I’m in the very early stages of researching for my book on teaching Lorca. (Any thoughts on this are always welcome, by the way.) I’m just having a look at a version of The Butterfly’s Evil Spell which we performed as a Script in Hand Performance back in… I can’t really remember, the script is dated 2000, so around then.
The play is a real challenge to perform, mainly because the Butterfly in the title is a real butterfly, not just a symbol. The characters of the play are cockroaches. How do you play a cockroach? How do you stage a play where the characters are insects, without it becoming pretty much like a cartoon?
In the end, the challenge is the same as with any play: as actors, you look at the characters and make decisions based on what they say, what they do and what you decide they think. The movement needs a little bit more consideration, but hints of “insectness” is what we’re looking for. A commonality for all cockroaches, for example, and then individuality for each character.
As directors, we’ll look at the play and decide what it needs. Considering that the whole play has a fairy tale quality to it and that the piece is really reflecting human nature; and given how contemporary audiences are willing to suspend disbelief when watching this kind of theatre, it wouldn’t make much sense to try to make everyone look like the insect they’re playing (although that’s precisely what Lorca tried to do during the performance of this play, as you can observe in this image). So we’ll need to decide how much do we want the audience to work their imagination and how we’re going to help them to immerse themselves in our very special world.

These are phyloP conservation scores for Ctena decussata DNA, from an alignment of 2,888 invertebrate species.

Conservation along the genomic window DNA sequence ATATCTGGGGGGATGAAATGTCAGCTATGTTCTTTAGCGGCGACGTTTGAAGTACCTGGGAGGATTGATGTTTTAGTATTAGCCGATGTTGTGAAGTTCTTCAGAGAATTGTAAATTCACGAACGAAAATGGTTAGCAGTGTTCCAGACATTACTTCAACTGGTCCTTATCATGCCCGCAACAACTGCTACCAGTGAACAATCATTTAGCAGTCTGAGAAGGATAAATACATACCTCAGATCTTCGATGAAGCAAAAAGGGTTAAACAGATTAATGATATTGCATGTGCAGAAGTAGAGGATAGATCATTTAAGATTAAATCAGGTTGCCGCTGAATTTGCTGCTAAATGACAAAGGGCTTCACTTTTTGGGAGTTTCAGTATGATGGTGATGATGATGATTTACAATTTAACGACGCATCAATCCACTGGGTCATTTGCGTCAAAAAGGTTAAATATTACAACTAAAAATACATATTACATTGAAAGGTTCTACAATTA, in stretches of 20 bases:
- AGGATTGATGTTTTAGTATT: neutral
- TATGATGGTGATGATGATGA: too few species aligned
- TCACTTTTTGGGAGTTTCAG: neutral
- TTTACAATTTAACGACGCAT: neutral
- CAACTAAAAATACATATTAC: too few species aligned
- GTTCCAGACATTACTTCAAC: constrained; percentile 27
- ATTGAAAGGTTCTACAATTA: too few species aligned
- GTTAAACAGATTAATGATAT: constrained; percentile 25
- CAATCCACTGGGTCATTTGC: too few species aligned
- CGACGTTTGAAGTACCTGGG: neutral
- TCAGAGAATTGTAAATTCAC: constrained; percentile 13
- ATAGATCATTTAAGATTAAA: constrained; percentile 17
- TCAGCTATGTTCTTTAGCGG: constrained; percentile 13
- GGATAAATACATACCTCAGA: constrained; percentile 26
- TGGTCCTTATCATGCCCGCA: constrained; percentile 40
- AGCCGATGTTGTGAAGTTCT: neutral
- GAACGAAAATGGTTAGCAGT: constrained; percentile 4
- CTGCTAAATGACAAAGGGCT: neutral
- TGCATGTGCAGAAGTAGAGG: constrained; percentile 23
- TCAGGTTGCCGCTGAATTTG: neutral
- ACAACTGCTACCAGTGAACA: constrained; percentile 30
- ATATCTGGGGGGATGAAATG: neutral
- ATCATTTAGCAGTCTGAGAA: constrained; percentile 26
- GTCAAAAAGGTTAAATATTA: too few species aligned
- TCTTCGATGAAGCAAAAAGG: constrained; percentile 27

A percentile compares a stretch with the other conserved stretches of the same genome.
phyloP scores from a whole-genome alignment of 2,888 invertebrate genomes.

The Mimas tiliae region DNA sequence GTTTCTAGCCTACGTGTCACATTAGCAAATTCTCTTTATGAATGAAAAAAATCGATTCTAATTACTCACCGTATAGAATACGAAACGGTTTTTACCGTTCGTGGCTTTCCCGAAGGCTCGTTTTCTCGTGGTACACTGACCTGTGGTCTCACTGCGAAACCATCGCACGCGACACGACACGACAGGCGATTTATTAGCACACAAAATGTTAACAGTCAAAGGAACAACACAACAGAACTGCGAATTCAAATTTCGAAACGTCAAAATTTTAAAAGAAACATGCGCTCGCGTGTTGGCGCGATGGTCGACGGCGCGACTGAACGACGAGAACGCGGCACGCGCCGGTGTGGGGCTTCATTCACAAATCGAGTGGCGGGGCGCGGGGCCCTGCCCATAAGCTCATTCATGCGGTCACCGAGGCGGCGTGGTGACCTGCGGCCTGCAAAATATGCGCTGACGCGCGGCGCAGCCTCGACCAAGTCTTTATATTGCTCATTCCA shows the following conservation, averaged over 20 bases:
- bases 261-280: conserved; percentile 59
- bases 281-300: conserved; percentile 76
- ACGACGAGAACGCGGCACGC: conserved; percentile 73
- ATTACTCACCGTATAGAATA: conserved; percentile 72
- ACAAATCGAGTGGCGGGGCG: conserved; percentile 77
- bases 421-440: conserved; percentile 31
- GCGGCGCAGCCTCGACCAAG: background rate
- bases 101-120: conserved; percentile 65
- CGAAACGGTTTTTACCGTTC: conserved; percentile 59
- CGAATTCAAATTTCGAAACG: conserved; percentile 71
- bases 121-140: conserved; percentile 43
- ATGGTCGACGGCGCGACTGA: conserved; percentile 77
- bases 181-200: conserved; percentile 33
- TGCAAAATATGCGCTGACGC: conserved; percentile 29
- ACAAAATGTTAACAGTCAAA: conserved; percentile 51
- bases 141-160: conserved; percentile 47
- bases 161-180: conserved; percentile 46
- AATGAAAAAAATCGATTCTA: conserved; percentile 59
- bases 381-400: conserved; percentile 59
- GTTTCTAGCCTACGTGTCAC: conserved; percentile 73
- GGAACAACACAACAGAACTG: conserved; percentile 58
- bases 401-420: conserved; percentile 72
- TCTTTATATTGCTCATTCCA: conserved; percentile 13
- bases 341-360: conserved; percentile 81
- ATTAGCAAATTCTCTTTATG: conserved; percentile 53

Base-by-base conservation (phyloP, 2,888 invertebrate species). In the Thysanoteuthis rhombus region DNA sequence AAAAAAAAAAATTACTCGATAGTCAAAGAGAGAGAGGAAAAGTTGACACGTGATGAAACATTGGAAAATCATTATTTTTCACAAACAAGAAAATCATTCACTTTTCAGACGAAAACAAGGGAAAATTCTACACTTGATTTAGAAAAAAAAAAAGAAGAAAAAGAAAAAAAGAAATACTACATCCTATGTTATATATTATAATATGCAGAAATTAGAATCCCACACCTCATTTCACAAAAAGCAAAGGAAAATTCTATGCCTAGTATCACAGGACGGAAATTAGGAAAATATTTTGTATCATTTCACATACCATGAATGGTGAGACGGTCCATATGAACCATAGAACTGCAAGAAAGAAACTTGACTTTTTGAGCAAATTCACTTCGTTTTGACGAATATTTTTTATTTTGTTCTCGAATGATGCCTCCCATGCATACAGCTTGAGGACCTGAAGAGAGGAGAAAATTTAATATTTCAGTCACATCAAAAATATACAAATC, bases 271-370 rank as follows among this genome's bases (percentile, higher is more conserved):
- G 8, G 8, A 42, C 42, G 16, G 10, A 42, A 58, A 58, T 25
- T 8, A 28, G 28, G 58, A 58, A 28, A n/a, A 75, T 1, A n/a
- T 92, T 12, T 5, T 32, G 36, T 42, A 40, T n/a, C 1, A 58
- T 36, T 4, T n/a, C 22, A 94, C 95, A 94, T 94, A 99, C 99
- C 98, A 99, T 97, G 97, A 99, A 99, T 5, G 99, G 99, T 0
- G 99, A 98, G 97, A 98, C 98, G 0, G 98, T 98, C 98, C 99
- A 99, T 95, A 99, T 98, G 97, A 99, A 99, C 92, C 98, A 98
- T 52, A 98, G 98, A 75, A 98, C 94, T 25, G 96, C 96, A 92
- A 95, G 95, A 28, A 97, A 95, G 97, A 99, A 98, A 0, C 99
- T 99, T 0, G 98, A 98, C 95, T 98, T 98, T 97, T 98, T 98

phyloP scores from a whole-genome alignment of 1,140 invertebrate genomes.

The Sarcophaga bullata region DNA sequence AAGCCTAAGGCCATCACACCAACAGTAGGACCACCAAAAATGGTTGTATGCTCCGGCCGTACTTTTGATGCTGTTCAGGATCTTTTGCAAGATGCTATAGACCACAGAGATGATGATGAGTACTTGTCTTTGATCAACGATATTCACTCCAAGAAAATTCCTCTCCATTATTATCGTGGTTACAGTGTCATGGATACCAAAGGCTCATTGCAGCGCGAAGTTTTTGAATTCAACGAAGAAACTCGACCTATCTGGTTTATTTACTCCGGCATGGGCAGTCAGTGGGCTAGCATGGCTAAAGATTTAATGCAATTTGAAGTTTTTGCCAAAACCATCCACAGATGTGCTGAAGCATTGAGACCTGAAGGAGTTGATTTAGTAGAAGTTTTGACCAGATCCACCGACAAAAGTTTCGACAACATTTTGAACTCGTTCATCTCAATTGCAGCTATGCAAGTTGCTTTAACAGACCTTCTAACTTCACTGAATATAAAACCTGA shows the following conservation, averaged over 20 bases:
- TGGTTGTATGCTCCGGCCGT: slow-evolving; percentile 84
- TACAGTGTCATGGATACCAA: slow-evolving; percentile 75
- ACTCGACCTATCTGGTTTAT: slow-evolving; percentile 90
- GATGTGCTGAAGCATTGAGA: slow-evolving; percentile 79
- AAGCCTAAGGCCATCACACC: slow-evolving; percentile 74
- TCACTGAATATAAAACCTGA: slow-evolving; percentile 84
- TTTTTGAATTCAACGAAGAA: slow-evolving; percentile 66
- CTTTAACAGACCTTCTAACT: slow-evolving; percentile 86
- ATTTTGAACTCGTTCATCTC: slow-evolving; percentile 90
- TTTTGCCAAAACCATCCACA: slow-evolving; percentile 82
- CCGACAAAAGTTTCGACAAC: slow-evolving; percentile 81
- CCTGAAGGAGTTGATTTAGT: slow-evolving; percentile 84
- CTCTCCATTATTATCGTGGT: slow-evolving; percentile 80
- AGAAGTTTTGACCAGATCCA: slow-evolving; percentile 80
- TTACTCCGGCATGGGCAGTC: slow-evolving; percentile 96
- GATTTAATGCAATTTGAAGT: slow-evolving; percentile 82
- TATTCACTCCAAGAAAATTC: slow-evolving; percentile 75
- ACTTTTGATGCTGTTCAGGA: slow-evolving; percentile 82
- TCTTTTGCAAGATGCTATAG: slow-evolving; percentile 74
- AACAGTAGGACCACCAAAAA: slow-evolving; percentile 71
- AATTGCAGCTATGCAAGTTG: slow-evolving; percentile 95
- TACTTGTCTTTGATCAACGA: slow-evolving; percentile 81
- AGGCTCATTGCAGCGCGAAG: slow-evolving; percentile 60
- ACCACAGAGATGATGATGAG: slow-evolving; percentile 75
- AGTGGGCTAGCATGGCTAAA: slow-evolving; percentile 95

If you don’t know the play and like Lorca, do have a read. I will release my own translation in a couple of weeks but meanwhile, here are a few lines, from the first act.
You are discreet when you speak
Of the cause of your pain.
And where is your love? Far away?
He is so close
The wind brings me his breath.
A young lad from this town! You hide it well!
And does he love you?
He detests me.
That’s strange, you are rich!
In my time….
The princess he awaits for will never come.
What’s he like?
I’m enchanted by his small body
and his dreamy poet eyes.
He has a yellow spot on his right leg,
As yellow are the tips of his divine antennae.
MRS COCKROACH (aside)
That’s my son.
I love him!!!!!!
MRS COCKROACH (aside, as in a dream)
The stupidity of my strange creature.
I’ll make him love her by force.
(If you’re a Lorca fan, have a look at my (much neglected) blog ilovegarcialorca.blogspot.co.uk.)
2 thoughts on “Being a Butterfly”
i hadn’t heard about this Lorca play! i’m including it on my reading list – thanks!
Thanks María, it’s a beautiful piece, very Lorca. Hopefully I’ll get the translation out soon!